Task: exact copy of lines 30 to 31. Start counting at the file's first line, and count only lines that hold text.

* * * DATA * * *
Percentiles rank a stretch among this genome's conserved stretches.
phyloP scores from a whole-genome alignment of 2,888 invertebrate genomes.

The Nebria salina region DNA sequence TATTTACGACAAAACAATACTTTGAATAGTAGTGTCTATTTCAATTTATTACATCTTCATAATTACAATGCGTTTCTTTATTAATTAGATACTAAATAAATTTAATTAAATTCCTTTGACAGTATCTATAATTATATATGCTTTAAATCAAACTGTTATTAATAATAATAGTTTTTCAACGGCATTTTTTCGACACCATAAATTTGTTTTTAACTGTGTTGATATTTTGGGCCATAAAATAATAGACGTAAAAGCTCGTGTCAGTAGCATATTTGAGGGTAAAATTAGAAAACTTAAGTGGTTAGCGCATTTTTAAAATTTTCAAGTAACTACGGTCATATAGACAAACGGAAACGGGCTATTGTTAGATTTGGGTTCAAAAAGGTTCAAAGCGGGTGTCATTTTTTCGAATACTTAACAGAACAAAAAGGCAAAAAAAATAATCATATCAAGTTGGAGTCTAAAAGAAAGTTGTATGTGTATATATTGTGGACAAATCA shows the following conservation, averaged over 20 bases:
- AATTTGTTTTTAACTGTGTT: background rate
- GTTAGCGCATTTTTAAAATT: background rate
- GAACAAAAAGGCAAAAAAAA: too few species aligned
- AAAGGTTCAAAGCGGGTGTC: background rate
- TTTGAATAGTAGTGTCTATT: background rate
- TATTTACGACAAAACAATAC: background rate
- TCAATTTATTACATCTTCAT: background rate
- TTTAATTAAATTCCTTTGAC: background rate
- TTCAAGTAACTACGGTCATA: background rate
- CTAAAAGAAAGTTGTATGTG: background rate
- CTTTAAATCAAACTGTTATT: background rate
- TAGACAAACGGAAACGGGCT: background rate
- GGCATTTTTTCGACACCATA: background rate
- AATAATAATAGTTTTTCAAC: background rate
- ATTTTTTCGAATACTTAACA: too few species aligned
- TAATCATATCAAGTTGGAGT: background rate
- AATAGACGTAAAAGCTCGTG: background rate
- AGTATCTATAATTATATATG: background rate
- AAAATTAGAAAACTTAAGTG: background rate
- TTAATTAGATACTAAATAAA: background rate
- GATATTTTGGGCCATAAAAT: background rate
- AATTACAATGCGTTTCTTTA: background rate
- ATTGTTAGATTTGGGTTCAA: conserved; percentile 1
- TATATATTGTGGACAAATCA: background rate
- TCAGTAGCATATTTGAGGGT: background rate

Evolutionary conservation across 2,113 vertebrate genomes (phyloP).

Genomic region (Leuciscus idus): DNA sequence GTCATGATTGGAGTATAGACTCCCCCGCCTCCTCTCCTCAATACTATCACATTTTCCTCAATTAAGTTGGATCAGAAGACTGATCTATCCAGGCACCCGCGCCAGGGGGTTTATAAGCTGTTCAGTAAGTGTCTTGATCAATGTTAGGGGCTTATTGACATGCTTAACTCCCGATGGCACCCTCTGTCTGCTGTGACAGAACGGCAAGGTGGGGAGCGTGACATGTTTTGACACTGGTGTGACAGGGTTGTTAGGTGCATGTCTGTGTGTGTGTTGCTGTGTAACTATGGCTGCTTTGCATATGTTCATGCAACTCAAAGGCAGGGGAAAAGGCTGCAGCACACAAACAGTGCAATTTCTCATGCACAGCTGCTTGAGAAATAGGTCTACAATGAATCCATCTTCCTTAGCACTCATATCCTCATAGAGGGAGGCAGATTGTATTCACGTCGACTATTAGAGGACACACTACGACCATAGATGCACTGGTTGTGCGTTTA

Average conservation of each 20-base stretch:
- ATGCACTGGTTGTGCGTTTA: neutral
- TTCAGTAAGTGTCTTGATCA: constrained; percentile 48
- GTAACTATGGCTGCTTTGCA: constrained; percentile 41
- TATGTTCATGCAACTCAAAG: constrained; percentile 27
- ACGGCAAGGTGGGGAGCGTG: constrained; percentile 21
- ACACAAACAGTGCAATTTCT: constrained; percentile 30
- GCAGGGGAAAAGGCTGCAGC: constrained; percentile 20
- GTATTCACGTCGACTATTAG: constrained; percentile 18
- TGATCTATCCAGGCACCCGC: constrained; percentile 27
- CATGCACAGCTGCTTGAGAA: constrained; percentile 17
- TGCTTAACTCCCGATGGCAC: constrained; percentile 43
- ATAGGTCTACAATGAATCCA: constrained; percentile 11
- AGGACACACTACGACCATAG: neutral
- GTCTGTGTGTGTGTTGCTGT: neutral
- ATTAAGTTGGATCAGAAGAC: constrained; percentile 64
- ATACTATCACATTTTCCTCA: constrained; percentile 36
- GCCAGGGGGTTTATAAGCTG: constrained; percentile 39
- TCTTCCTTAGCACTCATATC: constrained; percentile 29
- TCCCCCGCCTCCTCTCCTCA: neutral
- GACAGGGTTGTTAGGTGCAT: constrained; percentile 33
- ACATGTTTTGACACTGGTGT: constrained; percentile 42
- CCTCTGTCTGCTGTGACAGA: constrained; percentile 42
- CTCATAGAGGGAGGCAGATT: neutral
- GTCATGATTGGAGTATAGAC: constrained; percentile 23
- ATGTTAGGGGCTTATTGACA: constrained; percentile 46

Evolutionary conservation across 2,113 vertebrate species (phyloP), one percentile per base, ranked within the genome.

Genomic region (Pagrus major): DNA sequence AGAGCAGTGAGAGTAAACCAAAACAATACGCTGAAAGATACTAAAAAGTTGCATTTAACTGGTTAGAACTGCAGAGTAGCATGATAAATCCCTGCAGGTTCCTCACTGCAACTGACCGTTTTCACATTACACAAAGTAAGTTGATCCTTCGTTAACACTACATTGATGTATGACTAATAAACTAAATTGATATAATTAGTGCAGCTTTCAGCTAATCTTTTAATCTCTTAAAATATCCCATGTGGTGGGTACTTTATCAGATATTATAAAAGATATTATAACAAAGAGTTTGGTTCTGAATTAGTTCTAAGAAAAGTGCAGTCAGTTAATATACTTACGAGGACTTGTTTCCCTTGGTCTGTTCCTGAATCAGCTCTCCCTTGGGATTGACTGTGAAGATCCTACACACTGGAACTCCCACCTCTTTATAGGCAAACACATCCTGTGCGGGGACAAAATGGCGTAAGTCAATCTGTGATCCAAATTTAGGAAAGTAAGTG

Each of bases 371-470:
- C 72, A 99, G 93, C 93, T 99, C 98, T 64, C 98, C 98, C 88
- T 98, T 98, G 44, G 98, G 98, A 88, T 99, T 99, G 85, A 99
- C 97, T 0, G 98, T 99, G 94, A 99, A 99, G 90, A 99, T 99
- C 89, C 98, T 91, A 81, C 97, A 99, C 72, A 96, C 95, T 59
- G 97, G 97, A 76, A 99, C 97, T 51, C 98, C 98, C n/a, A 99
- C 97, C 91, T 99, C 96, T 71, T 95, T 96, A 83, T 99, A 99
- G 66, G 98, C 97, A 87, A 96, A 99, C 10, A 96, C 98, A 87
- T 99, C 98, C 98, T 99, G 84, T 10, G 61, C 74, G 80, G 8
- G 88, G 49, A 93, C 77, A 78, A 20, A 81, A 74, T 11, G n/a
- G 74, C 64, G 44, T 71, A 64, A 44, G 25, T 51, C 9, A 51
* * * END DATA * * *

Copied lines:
Genomic region (Leuciscus idus): DNA sequence GTCATGATTGGAGTATAGACTCCCCCGCCTCCTCTCCTCAATACTATCACATTTTCCTCAATTAAGTTGGATCAGAAGACTGATCTATCCAGGCACCCGCGCCAGGGGGTTTATAAGCTGTTCAGTAAGTGTCTTGATCAATGTTAGGGGCTTATTGACATGCTTAACTCCCGATGGCACCCTCTGTCTGCTGTGACAGAACGGCAAGGTGGGGAGCGTGACATGTTTTGACACTGGTGTGACAGGGTTGTTAGGTGCATGTCTGTGTGTGTGTTGCTGTGTAACTATGGCTGCTTTGCATATGTTCATGCAACTCAAAGGCAGGGGAAAAGGCTGCAGCACACAAACAGTGCAATTTCTCATGCACAGCTGCTTGAGAAATAGGTCTACAATGAATCCATCTTCCTTAGCACTCATATCCTCATAGAGGGAGGCAGATTGTATTCACGTCGACTATTAGAGGACACACTACGACCATAGATGCACTGGTTGTGCGTTTA

Average conservation of each 20-base stretch: